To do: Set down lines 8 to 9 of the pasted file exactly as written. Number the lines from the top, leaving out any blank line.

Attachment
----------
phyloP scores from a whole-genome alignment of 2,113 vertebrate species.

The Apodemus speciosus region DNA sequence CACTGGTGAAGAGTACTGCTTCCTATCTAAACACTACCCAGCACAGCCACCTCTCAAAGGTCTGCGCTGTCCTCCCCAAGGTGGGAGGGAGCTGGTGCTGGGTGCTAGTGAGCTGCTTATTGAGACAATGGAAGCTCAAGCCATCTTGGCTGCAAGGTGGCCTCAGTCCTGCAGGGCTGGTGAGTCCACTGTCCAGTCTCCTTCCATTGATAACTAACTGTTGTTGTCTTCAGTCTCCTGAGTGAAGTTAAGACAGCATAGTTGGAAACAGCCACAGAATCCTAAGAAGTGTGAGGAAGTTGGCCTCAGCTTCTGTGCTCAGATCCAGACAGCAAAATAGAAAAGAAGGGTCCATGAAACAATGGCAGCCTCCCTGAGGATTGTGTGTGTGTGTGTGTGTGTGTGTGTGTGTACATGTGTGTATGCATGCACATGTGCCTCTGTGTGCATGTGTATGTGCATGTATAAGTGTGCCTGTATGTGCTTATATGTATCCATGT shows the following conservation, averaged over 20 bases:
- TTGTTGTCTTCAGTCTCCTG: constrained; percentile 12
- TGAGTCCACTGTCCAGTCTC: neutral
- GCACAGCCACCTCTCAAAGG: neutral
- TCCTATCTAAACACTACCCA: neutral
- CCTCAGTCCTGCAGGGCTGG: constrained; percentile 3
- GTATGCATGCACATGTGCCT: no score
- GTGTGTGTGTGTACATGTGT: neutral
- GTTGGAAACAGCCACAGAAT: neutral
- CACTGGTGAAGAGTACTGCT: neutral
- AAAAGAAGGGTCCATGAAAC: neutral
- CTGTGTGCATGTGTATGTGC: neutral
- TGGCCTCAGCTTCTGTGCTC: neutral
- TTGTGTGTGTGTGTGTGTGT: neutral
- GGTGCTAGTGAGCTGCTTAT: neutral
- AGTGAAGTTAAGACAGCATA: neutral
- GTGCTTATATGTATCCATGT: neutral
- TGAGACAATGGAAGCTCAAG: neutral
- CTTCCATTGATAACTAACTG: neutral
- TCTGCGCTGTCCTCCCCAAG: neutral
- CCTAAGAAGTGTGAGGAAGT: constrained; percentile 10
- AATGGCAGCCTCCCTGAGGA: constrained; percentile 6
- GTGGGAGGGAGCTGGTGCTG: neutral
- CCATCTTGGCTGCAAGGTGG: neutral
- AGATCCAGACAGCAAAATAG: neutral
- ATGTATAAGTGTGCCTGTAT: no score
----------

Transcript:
- GTATGCATGCACATGTGCCT: no score
- GTGTGTGTGTGTACATGTGT: neutral